In the end you need a GM who the players respect and place their trust in. A respected GM will be able to maintain control of the player spotlight, without players ever feeling frustrated or slighted. When players trust the GM has their best interests at heart, they don’t sweat controlling behavior in the slightest. They know the GM will make sure they get a chance to manifest their cool ideas or to capitalize on opportunities, before moving the game past the point where they could no longer take action. When you have this trust and balance between participants… magic happens, because nobody is fighting for control over the story.
A good GM is plugged into their players more than the story itself. Understanding the pulse of player investment is critical to a successful experience, as well as is making sure each player is given sufficient reasons to remain invested in the story. There is a science to this, and it is one that I enjoy exploring when I play. I am far from having some sort of formula. Instead I think of it like a playground where I tend to learn multiple new things each time I play. It is my most favorite thing to do in the entire world .
I wholeheartedly agree, especially in a TTRPG setting. Without cooperation in a TTRPG, in-fighting, rules-lawyering, players resisting or contradicting the GM’s role, and a variety of other issues tend to crop up fast. However, I very much believe that who is GM’ing will have a serious impact on the game that unfolds. A GM has incredible influence over the overall play experience. Few people seem to grasp what is possible as a GM, or to what degree they can positively influence the entire experience.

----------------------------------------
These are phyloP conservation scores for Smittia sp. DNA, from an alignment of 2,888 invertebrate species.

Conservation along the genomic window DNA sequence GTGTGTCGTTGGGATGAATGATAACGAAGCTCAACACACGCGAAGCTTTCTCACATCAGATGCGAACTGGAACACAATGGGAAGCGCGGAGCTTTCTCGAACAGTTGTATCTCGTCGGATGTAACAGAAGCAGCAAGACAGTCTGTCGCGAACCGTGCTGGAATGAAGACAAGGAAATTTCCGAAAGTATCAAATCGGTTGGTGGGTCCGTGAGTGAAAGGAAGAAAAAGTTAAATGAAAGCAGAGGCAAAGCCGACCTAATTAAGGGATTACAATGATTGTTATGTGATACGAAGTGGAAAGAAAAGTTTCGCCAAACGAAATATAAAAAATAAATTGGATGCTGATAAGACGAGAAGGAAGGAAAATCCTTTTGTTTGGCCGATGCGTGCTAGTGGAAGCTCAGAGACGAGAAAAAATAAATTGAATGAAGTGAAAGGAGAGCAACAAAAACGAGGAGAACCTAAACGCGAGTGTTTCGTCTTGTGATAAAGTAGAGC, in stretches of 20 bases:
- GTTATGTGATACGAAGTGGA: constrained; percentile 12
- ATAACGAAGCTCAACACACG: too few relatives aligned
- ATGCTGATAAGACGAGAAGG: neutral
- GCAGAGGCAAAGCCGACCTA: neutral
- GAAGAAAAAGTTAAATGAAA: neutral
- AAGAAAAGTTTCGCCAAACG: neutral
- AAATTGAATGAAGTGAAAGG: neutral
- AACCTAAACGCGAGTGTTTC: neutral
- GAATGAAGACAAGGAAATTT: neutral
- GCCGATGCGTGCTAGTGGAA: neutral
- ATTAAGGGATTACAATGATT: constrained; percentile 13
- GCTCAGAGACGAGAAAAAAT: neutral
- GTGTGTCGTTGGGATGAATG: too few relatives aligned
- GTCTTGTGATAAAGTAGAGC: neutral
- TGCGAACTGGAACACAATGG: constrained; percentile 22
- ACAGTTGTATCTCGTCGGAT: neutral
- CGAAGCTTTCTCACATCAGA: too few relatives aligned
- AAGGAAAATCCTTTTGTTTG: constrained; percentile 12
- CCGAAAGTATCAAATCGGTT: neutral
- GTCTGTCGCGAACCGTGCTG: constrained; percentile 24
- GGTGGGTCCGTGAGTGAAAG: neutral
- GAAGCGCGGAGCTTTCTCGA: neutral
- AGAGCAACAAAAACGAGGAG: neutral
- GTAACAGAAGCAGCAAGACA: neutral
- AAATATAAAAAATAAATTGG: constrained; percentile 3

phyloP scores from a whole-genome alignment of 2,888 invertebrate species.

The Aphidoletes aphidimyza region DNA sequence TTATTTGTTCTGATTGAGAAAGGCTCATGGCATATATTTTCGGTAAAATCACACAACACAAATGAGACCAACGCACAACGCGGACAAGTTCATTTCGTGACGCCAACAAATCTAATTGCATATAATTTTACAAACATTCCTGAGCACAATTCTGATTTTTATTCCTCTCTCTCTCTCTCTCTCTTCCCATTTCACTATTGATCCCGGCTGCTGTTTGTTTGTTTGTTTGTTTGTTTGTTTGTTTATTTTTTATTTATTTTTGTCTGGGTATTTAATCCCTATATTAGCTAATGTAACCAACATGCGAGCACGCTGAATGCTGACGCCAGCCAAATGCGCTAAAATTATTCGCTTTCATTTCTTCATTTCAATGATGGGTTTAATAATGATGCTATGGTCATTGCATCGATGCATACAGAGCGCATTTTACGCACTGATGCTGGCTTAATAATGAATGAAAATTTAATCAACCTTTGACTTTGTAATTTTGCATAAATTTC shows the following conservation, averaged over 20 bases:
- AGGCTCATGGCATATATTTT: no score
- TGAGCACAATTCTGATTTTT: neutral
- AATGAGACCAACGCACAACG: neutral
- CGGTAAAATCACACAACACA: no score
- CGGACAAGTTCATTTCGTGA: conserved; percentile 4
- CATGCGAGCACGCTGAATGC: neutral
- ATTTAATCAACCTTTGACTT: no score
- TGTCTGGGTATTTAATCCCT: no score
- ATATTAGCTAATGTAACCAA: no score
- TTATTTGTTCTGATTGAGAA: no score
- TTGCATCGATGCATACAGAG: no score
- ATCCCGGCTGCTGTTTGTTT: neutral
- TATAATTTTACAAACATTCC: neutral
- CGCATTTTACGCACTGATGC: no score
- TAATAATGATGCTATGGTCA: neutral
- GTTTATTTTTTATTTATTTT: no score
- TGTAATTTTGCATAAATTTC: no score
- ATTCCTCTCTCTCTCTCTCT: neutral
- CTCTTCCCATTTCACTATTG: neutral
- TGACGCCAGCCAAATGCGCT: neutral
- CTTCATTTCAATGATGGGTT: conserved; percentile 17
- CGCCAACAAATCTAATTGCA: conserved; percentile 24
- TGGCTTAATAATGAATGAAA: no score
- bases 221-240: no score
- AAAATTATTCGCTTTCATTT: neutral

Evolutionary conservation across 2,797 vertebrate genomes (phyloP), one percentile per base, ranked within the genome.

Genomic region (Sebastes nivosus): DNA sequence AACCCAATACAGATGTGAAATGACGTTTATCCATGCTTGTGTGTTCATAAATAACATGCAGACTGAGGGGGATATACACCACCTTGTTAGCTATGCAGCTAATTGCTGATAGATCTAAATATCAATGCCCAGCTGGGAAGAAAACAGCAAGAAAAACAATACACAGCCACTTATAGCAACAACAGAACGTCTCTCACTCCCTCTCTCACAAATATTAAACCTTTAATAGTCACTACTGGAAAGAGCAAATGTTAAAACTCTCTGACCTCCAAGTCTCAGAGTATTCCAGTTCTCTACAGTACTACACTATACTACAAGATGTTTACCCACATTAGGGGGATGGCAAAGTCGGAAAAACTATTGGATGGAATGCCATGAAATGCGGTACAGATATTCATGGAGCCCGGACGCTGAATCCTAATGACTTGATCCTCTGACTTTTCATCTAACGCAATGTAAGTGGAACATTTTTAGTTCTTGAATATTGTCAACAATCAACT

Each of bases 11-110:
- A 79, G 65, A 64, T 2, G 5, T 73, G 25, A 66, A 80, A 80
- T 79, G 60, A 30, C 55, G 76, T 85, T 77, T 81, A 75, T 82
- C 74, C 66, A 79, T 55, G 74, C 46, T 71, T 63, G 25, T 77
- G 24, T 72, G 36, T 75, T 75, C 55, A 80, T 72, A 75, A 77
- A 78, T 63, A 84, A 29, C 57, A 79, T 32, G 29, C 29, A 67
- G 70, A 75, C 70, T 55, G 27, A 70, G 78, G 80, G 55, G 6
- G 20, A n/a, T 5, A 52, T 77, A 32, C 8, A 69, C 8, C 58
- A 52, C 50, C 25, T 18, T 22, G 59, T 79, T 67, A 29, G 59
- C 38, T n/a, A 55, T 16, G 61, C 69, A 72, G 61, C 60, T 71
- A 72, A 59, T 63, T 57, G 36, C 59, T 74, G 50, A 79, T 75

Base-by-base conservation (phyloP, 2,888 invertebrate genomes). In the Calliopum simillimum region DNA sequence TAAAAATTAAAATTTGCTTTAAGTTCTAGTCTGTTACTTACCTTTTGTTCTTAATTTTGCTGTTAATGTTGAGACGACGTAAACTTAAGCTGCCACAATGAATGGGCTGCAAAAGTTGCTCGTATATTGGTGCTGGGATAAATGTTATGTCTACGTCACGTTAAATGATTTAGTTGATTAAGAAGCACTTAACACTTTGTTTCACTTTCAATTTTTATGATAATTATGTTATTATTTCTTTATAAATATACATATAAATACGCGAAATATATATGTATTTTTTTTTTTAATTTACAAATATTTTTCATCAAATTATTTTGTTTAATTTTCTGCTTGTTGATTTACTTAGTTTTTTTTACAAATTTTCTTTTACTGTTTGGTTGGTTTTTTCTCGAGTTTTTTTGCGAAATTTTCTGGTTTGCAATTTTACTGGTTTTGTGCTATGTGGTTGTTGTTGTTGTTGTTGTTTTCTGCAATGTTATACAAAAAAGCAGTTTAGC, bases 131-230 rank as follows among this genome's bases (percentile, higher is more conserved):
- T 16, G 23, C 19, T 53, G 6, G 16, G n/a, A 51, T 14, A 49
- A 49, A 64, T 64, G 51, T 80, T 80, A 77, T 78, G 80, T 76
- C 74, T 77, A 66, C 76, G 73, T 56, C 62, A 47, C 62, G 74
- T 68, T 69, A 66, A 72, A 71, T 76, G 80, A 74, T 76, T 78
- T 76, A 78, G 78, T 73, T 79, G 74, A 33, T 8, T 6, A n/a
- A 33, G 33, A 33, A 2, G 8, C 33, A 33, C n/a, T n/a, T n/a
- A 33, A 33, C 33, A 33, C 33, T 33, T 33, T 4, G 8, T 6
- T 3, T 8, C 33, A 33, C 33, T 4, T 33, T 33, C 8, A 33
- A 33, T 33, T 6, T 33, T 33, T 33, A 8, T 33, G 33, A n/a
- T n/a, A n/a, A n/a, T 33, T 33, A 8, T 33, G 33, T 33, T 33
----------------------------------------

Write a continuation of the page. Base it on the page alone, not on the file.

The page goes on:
I tend to play with adults and children that are shy. They are not outgoing, outspoken, storytellers, or improve experts. They are nervous, unsure, reserved, and completely out of their element. They have no clue how anything works, because they have never experienced this exercise before. On the very first session I spend about 20 minutes explaining the basic concept of collaborative storytelling and how the dice mechanic works (mentioned in the 4th paragraph). I talk to them about imagination, creativity, and give them examples of how to speak (more on this later).